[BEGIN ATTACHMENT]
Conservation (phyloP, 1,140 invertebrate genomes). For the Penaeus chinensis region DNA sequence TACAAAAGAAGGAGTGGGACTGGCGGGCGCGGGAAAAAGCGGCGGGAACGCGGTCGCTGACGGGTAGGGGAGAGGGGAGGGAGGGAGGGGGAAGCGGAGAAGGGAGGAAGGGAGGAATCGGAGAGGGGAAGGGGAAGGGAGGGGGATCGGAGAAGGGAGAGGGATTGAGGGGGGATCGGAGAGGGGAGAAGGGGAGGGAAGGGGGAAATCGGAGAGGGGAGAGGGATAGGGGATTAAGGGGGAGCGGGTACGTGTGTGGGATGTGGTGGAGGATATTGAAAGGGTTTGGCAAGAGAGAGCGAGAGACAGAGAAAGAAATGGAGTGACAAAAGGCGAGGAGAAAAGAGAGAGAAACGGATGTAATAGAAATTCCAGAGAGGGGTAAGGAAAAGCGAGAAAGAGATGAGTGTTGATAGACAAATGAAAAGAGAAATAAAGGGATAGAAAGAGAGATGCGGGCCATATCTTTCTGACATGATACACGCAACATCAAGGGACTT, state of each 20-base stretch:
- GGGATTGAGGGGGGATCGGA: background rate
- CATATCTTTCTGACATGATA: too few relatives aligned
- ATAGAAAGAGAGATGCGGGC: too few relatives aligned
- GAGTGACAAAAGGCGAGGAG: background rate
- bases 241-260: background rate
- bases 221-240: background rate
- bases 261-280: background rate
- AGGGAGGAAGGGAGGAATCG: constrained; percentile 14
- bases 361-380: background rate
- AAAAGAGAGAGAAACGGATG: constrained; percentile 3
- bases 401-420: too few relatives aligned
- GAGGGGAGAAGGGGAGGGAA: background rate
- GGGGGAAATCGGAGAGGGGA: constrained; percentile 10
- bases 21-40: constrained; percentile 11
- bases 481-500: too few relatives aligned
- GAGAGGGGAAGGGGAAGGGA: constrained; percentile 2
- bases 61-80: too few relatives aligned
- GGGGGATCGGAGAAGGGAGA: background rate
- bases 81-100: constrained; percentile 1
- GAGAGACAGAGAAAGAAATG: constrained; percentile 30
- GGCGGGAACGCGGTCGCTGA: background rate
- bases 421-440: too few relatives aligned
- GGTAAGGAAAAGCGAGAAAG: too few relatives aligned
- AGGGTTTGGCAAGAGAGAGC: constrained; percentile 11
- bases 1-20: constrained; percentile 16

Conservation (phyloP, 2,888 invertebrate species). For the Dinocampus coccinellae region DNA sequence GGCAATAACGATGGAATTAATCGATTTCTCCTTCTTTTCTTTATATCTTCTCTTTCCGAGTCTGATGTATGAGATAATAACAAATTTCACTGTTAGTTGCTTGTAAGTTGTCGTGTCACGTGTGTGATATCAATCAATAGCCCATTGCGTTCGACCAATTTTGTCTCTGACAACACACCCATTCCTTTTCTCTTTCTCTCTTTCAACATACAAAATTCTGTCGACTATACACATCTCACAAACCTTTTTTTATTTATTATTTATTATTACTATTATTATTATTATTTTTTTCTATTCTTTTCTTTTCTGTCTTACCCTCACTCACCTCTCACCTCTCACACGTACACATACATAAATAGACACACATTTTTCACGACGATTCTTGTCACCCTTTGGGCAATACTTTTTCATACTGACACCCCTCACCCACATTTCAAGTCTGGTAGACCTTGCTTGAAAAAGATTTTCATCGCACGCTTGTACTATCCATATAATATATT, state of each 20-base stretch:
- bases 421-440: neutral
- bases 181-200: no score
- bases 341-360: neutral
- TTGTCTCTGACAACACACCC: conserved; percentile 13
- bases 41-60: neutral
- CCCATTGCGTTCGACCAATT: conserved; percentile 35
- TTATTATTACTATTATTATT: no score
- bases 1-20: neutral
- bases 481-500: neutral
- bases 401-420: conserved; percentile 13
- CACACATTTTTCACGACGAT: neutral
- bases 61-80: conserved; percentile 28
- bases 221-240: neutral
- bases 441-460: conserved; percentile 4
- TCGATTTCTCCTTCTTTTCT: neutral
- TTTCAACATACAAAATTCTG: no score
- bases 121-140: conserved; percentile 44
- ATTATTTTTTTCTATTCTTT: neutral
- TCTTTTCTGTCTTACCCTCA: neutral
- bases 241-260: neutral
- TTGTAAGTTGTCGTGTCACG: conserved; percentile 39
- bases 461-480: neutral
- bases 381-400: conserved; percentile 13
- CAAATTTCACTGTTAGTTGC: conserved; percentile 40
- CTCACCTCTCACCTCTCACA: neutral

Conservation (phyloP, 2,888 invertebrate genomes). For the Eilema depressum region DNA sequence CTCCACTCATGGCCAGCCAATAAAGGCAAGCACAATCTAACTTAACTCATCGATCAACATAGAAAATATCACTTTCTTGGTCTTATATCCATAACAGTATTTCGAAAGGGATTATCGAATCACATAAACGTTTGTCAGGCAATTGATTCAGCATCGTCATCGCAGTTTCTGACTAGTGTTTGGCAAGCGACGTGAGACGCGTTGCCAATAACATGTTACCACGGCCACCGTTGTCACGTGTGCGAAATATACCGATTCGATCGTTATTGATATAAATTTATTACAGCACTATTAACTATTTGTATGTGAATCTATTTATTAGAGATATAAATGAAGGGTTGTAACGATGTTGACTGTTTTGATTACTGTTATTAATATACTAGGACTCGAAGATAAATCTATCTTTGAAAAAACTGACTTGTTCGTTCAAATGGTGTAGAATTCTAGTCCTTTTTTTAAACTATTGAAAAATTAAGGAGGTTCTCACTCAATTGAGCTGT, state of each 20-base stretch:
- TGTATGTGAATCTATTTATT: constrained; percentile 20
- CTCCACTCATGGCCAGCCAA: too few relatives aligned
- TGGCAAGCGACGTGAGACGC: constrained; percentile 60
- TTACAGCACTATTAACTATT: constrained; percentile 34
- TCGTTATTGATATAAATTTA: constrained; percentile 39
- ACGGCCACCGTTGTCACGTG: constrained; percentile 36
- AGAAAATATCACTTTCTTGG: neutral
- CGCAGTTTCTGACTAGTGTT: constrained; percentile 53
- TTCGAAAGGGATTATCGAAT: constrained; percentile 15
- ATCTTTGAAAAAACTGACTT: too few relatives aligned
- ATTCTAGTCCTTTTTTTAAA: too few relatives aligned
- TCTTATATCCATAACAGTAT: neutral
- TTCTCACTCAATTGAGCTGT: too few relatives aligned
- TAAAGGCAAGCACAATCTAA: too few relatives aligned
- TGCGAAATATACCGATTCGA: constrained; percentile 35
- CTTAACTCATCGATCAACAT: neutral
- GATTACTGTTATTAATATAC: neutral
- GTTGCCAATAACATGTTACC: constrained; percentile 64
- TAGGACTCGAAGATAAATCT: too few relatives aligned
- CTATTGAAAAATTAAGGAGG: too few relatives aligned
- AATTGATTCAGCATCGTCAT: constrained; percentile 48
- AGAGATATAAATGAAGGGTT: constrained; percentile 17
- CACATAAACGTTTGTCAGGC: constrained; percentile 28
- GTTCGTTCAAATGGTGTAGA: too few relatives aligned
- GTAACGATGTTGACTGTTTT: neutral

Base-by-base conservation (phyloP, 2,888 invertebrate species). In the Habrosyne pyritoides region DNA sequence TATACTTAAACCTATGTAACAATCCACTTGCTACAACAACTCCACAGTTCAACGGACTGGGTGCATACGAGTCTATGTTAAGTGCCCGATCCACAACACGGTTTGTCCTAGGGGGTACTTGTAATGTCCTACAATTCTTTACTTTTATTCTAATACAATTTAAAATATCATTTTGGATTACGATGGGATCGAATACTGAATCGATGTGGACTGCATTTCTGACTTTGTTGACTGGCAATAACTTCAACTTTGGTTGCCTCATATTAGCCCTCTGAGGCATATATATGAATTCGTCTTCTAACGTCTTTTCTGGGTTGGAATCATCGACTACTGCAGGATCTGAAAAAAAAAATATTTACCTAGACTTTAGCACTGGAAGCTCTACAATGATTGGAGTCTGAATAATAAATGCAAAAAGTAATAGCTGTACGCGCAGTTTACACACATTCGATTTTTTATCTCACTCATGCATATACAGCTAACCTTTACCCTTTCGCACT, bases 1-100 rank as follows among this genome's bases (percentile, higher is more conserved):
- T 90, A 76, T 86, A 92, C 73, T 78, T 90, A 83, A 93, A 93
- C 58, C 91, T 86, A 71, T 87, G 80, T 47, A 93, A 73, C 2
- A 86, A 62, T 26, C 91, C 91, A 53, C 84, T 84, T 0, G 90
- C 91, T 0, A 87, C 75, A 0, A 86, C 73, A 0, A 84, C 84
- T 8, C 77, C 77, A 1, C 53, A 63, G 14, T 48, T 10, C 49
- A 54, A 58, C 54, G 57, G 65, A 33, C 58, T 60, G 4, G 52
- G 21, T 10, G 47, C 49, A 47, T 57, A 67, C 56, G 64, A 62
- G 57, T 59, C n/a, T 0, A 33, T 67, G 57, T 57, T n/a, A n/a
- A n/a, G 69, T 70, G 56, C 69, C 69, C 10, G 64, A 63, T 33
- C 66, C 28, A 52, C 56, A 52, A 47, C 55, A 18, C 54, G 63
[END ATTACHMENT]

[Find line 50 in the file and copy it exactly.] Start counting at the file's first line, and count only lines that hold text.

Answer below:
- bases 381-400: conserved; percentile 13